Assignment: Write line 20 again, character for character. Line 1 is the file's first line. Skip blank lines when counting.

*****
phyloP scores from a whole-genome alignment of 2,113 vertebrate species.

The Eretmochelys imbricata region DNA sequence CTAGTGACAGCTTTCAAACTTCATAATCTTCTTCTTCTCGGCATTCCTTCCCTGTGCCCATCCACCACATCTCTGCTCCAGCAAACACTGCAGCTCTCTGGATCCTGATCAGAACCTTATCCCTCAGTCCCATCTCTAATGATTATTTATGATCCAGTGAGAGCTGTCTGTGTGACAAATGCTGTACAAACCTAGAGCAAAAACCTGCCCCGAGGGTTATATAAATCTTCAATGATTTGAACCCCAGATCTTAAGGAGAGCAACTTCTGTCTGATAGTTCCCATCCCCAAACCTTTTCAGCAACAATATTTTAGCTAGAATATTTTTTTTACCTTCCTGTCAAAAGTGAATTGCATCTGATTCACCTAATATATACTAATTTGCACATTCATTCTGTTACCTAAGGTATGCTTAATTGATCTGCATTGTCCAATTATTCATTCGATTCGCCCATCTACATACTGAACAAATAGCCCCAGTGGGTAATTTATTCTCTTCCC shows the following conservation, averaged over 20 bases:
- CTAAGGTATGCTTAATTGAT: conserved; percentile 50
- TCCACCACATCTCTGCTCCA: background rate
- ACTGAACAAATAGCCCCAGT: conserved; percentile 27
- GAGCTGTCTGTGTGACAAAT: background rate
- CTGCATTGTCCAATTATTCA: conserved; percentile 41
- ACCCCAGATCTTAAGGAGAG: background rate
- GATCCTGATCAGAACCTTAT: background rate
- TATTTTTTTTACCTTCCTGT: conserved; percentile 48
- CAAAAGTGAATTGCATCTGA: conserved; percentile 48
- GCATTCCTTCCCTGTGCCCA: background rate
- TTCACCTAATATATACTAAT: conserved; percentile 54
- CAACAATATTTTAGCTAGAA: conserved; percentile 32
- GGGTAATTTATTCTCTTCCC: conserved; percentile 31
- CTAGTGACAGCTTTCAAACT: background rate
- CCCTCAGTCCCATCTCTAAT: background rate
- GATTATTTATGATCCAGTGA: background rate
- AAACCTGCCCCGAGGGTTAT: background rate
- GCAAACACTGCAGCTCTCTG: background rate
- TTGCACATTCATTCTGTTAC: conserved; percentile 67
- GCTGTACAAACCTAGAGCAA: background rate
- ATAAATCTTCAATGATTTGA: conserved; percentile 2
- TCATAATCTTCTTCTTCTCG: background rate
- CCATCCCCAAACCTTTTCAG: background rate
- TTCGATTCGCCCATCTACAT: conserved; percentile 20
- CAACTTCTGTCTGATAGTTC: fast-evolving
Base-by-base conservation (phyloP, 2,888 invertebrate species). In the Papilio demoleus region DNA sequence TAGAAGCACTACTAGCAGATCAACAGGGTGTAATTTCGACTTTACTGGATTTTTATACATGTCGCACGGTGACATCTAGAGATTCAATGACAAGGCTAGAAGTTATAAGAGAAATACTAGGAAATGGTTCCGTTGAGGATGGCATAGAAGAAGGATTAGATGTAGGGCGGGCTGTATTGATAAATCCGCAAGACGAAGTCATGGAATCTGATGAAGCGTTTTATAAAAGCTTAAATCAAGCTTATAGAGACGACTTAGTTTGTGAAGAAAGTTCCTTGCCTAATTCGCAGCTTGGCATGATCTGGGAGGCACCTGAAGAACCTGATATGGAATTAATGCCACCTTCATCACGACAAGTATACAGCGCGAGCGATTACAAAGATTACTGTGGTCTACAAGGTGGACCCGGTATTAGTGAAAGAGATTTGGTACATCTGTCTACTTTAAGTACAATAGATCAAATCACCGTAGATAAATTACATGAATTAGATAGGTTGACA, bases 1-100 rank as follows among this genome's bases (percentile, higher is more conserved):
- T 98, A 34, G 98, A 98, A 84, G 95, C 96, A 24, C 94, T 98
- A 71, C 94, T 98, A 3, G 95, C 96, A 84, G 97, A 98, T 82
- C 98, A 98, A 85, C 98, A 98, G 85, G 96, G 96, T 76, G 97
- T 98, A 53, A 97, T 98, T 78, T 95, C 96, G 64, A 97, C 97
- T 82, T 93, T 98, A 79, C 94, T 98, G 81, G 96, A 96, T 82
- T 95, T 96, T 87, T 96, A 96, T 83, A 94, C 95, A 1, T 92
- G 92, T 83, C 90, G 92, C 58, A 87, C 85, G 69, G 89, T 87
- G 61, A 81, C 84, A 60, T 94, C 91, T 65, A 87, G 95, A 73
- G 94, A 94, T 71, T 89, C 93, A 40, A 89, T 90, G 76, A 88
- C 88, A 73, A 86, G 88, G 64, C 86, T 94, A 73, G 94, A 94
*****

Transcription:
- GCAAACACTGCAGCTCTCTG: background rate